Agent demanding service charge reconciliation for period before purchase

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    Agent demanding service charge reconciliation for period before purchase

    I have been asked by my (London) property's managing agent to pay an additional £500+ (my share of the total c. £5.5k minus funds held on the SC account) to reconcile the charges for period 24/06/2012 to 23/06/2013.

    A few key points:

    - I became the owner of the property in mid July 2013, after the period in question;

    - On 26/06/2013, my lawyer was assured by the MA that the seller’s service charge account was clear. The seller confirmed that his account had to be cleared before the exchange took place and necessary documents would be produced by the MA. Hence, no retention has been agreed by our lawyers;

    - Given I didn’t own the property at the time, it’s very difficult for me to establish the viability of the charges. However, I do not understand how c. £5.5k of charges can suddenly appear after the seller was told his account was clear;

    - The service charge reconciliation includes items, such as:
    -- Internal cleaning: £542
    -- Internal repairs & maintenance: £540
    -- Risk assessment, audit & review: £732
    -- Life safety systems maintenance: £192
    -- External repairs & maintenance: £3,118.18

    - The owner of the other flat (there are two in the building), does not know what the external repairs & maintenance charge refers to, and the MA has not elaborated yet;

    - The building consists of two flats and an office. The common space consists basically of a staircase;

    - Ever since my move in mid-July, I have seen no evidence of any cleaning or maintenance done on the property. I take occasional photos and videos to monitor the situation;

    - I kept up to date with the current service charge payments but I have queried the invoice with the MA, writing up the above.

    My questions:

    1) Do I have the right to withhold the payment for the service charge reconciliation until the situation is resolved?

    2) I have already asked for a written summary of the costs, which make up the service charge I am currently paying, as well as a summary of the insurance policy. Is there anything else I can/should do?

    3) Based on the time I lived at the property, I feel that the MA is not fulfilling its role properly. Should we, the flat owners, consider applying for the right to manage? The problem is that the office may be taking up slightly more than 25% of the building’s area. How strict is this criterion?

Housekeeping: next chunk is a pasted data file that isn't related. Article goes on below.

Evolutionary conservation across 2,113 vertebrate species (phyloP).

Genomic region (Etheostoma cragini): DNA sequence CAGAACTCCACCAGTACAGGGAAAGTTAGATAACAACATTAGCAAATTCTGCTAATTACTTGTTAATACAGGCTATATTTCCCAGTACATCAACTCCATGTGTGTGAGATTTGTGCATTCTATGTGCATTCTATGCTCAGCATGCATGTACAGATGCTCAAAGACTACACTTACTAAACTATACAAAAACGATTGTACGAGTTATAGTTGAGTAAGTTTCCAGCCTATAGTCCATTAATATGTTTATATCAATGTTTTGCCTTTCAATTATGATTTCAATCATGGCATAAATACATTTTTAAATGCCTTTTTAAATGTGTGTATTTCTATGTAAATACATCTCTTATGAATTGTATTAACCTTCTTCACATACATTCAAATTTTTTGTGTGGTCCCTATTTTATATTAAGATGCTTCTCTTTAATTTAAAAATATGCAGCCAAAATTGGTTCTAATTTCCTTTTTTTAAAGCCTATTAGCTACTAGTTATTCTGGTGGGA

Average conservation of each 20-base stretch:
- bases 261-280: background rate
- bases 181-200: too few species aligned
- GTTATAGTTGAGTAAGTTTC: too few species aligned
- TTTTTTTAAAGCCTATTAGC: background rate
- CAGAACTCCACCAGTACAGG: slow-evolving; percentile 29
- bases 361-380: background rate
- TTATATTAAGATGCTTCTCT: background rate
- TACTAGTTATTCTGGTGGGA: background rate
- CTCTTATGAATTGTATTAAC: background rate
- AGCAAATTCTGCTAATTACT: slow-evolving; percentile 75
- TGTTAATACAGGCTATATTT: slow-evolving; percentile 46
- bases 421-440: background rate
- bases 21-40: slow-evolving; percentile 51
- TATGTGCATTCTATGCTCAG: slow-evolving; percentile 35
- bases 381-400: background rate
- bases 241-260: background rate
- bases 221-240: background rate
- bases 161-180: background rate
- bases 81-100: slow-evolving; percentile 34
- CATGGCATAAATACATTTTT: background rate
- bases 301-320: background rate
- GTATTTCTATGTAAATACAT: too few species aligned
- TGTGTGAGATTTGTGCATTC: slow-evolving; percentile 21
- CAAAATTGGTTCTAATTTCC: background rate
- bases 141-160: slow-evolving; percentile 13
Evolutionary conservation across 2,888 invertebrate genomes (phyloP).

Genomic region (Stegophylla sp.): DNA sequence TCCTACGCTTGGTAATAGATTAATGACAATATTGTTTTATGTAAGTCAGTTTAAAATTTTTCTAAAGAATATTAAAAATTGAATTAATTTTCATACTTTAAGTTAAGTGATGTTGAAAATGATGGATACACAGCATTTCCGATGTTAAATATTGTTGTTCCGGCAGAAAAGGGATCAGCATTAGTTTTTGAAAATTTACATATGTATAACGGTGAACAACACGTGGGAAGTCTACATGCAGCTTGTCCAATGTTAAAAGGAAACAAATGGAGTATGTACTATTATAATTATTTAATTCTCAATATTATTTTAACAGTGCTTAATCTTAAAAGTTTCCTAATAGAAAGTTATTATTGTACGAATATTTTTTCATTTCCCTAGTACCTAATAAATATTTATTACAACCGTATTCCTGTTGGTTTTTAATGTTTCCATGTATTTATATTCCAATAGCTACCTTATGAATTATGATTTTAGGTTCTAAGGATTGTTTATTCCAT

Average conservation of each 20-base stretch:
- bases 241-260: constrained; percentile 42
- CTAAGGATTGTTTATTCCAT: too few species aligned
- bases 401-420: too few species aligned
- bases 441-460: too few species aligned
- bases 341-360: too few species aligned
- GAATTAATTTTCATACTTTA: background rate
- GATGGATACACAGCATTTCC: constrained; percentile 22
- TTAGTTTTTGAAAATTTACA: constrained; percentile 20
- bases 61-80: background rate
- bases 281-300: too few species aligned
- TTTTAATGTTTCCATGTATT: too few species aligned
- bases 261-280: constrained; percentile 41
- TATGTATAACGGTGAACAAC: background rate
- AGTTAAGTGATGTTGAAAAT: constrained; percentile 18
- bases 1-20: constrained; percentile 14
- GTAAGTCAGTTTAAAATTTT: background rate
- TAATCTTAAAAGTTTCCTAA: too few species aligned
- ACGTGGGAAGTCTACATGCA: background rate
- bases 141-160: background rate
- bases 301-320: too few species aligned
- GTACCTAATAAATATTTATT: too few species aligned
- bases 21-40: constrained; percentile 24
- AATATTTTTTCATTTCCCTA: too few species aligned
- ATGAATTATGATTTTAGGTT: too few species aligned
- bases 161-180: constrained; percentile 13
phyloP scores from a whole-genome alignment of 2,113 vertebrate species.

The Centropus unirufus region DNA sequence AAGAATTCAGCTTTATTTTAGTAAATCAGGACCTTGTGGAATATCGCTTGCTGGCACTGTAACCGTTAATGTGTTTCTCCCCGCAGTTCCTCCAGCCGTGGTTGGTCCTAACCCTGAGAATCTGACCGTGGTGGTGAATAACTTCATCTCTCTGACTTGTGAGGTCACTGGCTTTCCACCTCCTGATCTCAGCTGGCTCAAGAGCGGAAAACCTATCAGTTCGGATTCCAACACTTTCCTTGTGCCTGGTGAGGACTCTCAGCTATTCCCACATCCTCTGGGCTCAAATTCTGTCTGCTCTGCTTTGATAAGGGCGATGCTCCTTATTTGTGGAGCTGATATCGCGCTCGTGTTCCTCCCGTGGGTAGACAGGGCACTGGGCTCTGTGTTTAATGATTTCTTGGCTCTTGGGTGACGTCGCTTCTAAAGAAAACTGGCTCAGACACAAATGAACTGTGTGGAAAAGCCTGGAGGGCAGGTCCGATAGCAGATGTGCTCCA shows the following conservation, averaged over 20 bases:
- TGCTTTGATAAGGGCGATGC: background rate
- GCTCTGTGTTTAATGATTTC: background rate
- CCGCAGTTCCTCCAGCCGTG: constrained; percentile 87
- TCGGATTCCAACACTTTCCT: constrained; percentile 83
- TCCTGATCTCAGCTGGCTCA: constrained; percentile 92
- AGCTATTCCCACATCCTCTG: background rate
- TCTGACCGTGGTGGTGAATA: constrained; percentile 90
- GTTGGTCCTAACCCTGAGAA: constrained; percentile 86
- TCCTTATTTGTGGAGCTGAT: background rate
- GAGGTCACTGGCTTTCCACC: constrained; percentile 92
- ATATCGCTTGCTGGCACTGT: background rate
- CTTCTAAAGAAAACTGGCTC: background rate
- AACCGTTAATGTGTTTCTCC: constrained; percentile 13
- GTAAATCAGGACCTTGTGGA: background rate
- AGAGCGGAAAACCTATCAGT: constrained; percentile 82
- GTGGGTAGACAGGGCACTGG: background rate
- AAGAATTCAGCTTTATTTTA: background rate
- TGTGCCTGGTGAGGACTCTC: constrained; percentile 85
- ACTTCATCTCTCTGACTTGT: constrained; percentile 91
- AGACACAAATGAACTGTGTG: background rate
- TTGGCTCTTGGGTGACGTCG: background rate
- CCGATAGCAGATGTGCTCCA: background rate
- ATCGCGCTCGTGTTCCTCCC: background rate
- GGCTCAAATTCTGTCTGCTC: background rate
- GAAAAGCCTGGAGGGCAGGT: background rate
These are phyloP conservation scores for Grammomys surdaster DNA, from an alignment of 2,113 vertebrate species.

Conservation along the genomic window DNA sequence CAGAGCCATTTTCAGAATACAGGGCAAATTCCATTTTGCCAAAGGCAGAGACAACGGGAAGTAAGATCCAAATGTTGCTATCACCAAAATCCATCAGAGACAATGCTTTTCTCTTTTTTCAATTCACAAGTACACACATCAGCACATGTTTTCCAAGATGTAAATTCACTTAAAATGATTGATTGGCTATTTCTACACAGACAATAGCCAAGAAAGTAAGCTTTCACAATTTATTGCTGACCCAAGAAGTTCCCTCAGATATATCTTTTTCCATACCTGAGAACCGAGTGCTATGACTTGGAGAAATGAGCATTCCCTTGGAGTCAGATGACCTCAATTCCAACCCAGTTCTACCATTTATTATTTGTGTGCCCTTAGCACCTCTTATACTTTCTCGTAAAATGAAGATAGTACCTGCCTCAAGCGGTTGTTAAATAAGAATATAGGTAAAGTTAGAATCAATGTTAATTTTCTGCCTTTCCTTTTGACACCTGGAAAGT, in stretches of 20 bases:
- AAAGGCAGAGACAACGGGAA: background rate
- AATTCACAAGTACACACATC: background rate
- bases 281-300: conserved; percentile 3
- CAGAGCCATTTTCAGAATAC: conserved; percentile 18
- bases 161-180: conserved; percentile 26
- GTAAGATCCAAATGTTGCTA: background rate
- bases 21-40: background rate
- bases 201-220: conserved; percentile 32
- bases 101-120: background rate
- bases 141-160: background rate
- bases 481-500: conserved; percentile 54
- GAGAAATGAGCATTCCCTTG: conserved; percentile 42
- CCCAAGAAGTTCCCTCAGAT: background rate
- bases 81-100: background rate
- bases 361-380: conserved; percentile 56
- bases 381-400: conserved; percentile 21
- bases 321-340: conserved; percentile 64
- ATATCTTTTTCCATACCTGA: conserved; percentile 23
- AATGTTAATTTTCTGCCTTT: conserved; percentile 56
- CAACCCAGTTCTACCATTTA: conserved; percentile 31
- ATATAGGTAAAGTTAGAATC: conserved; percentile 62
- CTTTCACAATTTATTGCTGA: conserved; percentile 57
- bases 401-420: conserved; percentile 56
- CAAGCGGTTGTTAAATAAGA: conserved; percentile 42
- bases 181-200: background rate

Many thanks for your help and advice

    #2
    Originally posted by tusio View Post
    1) Do I have the right to withhold the payment for the service charge reconciliation until the situation is resolved?
    Never withhold service charges demanded, as you can have your flat forfeited ( pack your bags and leave, and no money reveived for the flat )
    You pay, then thash it out later.


    2) All you can do is wait for the costs summary then decide how to proceed after that. They have 28 days to give you the costs summary. After that, they are commiting a crime if not received within 28 days

    3) Do not go the route of right to manage for a while, as you will be out of your depth with offices attached.

    NOTE that the costs are "reconciliation", which means that although the previous leasholder had paid his "Estimated / anticipated" service charge and probably paid in advance, it would seem that the service charges were more than the "Estimated", therefore whoever owns the flat now, is responsible for these extra costs, which may not have been calulated when you bought flat.

    Comment


      #3
      Thank you. How fast can they start the process for lease forfeiture?
      How can I contest those charges if I haven't owned/lived at the property during this period?

      Comment


        #4
        How fast can they start the process for lease forfeiture?
        The next day after your service charges were due, if they wish. But there will be a 10 week wait if going through the LVT ( Now FTT ), or they can go straight to court.

        I doubt they will start proceedings when while you are contesting the costs.

        You bought your flat 22 days after the year end accounts, and 21 days is not enough time to reconcile accounts, get them audited ( if required in the lease ) so that you would know how much extra the costs were, over and above the "estimates".

        You can "Try" and get the extra money from the previous leaseholder.

        But whoever owns the flat at the time of charges due, would have to pay those charges.

        Ignoring your complaints as to if jobs were done, you have benefited from the 5 items shown ( repairs & maintenance etc, etc ) and you state you are being asked to pay £ 500 extra to what you envisaged.
        If that is all it is, I would not waste my time, as it would cost that much to legaly dispute it.

        You are entitled to see the revised costs / total costs for the last financial year.